There is a lovely path which I walk every morning. I am so thankful for it as walking along the edge of the narrow Costa Rican highways as the Ticos(Costa Ricans) do is still outside of my comfort zone! Right now the Halloween crabs are plentiful along the path and we eye each other up and cross to the opposite sides as we slowly pass each other, suspicion in our eyes.
Another sight I see on my morning travels, is two dogs on the farm yard I pass. Life is different here for dogs. These two are well fed and healthy, obviously cared for, but are chained to the barn to protect it. This is always a good exercise for me to remember that I can not be Canadian-centric. There is a whole world of ideas and ways to live, mine are not the best or the only ones.
Last week, one of the dogs was no longer chained to the barn. The next three mornings were the same. I thought that surely the dog would run off or at least run up to me and my dog for a sniff, maybe worse. To my surprise, the dog never wandered far from where he usually sat.
Healing can be a little like the dog, that once freed from restriction, did not know or care to stray far. I had a friend once who was waiting for a liver transplant. In the end, he was sleeping 23 hours and 45 minutes per day. When he did finally get the transplant, he said the hardest thing to come to terms with was the fact that he was going to live.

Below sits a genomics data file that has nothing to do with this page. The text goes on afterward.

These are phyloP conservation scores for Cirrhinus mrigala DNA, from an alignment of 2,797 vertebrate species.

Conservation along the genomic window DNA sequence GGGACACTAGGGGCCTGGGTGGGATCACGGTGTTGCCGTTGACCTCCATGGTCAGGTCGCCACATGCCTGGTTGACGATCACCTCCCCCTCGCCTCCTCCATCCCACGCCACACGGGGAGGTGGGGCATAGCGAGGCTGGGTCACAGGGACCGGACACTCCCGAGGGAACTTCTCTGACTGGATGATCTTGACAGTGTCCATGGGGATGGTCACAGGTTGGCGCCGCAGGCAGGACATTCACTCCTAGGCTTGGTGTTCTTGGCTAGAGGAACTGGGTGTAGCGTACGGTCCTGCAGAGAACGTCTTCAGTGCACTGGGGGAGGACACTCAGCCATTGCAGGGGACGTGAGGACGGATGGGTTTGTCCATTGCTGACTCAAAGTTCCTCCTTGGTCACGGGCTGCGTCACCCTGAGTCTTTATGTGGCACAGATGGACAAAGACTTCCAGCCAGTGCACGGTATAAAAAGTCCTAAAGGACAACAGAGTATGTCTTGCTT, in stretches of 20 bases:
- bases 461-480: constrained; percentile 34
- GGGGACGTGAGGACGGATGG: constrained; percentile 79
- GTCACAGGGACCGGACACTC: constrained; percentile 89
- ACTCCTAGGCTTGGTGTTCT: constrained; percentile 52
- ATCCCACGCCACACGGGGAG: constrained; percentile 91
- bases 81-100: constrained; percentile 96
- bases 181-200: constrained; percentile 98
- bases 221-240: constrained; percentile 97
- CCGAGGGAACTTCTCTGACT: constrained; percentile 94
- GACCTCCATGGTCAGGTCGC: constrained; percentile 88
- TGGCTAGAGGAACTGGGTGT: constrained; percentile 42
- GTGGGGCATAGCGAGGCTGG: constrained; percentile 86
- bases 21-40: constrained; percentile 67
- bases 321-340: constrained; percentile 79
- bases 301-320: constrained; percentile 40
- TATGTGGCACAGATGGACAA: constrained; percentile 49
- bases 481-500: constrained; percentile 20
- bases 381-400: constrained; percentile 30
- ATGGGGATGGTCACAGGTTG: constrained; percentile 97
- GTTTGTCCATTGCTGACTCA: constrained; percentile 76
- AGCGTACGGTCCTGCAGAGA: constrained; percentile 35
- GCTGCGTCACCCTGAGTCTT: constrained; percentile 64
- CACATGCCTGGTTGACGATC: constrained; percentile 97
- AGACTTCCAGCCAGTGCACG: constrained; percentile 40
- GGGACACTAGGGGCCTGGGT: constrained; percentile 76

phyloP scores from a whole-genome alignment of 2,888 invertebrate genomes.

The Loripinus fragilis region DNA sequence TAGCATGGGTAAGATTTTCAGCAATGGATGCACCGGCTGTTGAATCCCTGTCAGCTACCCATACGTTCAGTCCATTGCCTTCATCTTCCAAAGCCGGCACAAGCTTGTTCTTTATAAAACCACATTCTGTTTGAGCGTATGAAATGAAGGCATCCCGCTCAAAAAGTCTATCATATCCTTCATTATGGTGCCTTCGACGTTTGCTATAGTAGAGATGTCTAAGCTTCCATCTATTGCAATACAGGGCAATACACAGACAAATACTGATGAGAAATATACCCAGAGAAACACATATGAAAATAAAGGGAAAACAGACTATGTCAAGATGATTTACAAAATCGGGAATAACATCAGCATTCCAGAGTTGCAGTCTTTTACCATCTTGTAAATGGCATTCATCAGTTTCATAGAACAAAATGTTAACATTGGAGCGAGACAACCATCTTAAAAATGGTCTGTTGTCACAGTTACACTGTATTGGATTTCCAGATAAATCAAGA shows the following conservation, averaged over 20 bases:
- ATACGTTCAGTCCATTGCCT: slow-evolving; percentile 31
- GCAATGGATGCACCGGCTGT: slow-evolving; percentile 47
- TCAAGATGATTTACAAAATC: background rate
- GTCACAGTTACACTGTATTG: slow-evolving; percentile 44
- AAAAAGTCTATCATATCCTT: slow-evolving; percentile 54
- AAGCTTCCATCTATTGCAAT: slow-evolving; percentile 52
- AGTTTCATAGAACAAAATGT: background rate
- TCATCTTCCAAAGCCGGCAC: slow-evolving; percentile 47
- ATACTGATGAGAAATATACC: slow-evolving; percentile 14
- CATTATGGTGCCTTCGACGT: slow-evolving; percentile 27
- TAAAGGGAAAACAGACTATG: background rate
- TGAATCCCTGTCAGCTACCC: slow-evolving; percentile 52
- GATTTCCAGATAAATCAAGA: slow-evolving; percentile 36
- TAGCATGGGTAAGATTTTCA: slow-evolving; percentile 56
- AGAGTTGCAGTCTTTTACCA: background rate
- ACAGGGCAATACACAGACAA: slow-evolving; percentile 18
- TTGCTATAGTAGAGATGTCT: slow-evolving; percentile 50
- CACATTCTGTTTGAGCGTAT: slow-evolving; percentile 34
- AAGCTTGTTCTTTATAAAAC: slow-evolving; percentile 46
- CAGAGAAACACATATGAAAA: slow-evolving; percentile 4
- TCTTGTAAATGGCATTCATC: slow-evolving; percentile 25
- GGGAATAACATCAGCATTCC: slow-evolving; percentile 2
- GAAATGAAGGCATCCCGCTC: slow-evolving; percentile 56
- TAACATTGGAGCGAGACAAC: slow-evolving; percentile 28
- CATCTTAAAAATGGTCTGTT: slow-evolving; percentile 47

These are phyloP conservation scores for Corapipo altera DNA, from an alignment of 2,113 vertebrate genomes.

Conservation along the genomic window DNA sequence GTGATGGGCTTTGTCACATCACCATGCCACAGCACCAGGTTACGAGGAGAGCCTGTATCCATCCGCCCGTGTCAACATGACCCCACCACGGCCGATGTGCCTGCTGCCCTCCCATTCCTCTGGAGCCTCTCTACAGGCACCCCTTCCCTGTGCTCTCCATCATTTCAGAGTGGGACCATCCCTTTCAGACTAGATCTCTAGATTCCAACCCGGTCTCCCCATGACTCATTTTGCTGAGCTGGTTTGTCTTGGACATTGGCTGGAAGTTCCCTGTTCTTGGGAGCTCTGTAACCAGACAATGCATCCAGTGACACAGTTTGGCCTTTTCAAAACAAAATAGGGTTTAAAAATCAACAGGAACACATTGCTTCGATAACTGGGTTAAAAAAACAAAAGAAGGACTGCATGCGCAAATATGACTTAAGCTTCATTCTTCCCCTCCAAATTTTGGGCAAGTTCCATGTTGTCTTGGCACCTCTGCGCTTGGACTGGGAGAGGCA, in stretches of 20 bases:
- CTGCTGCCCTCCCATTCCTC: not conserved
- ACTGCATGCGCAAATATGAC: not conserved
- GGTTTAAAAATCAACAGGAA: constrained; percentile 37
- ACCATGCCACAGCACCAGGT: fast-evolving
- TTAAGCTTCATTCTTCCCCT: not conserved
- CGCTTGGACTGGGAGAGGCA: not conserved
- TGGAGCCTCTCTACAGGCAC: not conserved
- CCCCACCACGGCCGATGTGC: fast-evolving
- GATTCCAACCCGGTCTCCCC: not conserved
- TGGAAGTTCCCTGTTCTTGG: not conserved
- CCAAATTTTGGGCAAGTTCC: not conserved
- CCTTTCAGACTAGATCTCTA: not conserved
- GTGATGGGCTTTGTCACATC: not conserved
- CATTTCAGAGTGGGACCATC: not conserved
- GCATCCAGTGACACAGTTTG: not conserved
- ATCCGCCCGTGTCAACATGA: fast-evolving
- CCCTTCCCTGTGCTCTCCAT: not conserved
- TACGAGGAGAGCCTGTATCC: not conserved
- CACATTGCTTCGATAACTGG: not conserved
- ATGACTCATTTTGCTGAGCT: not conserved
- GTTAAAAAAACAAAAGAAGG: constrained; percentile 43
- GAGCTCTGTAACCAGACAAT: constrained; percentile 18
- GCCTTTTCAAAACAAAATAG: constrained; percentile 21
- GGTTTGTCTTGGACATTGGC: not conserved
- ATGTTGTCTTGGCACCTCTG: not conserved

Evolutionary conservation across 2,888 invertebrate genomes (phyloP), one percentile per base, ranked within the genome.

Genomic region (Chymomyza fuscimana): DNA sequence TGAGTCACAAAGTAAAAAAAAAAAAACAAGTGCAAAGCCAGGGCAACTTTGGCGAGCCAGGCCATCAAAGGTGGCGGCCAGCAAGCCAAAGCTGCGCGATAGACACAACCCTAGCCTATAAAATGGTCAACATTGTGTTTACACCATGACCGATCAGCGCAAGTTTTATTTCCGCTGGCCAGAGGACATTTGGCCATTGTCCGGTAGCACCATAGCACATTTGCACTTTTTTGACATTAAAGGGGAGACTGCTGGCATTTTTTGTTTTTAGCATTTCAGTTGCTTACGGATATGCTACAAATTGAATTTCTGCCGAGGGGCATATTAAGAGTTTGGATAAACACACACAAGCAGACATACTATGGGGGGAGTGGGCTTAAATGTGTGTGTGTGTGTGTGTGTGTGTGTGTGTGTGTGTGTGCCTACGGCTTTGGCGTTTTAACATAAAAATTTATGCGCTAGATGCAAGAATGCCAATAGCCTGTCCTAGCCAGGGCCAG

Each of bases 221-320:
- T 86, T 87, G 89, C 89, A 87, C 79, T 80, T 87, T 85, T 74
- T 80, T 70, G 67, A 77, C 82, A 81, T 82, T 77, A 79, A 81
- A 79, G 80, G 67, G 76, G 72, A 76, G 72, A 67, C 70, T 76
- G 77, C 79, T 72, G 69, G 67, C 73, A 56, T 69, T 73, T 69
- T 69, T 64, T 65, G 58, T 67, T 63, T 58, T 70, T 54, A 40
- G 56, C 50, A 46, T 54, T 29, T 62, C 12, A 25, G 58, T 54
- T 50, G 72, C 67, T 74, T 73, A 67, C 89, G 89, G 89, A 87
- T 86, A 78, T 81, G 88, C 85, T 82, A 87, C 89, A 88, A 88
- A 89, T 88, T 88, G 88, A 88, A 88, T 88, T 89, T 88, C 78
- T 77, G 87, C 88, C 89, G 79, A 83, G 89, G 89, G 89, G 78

Moving from extreme difficulty and near death, to living fully again, you would think would be a totally joyful experience. However from my experience and watching others journey to health, I had found that making the mindset shift to living again can be one of the hardest parts about that journey.
It is like living on an island where there is a volcano that intermittently erupts. In the distance, you have heard there is another island which is a much better place to live but you have not been there. It is the fear of the unknown and the odd feeling of not being fully here nor there that keeps us stuck where we are. Where we are now may not be good, but we know how to cope, what strategies to use to survive it. When we step out, who knows?!
What can make all the difference is having a guide who has made the journey before.